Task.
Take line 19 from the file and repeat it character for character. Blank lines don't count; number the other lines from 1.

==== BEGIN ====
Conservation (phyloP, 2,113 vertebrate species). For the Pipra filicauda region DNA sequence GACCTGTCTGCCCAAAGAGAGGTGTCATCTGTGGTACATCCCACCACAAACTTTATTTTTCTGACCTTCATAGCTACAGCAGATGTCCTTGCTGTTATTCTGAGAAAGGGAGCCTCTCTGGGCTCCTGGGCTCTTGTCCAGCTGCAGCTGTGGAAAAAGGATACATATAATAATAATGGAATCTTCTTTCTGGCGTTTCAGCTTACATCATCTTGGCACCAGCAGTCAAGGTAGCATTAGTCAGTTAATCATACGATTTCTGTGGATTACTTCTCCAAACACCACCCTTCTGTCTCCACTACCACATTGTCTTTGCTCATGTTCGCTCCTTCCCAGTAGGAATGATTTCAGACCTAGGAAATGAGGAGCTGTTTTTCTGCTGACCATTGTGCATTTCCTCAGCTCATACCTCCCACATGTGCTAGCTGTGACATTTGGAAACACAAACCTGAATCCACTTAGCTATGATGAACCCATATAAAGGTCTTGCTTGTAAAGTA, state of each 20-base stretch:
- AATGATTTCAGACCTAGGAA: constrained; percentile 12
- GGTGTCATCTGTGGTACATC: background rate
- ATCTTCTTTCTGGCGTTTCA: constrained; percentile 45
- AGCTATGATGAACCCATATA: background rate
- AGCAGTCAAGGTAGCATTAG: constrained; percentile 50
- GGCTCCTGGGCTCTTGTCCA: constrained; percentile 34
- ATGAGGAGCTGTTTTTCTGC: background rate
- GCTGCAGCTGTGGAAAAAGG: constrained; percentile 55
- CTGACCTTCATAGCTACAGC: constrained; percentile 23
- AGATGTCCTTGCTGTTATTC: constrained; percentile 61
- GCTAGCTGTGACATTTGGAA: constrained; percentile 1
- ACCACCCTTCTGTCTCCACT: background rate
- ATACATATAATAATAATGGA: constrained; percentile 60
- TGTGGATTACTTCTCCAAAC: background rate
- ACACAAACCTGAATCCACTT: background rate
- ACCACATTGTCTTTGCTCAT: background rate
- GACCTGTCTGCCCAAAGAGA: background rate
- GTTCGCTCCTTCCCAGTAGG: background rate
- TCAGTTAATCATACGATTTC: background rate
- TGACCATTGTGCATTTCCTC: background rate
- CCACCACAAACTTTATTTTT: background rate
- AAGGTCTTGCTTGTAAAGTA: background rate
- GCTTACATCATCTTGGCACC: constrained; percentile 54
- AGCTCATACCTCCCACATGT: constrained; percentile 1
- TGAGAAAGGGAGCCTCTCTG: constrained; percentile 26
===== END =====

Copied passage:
- GTTCGCTCCTTCCCAGTAGG: background rate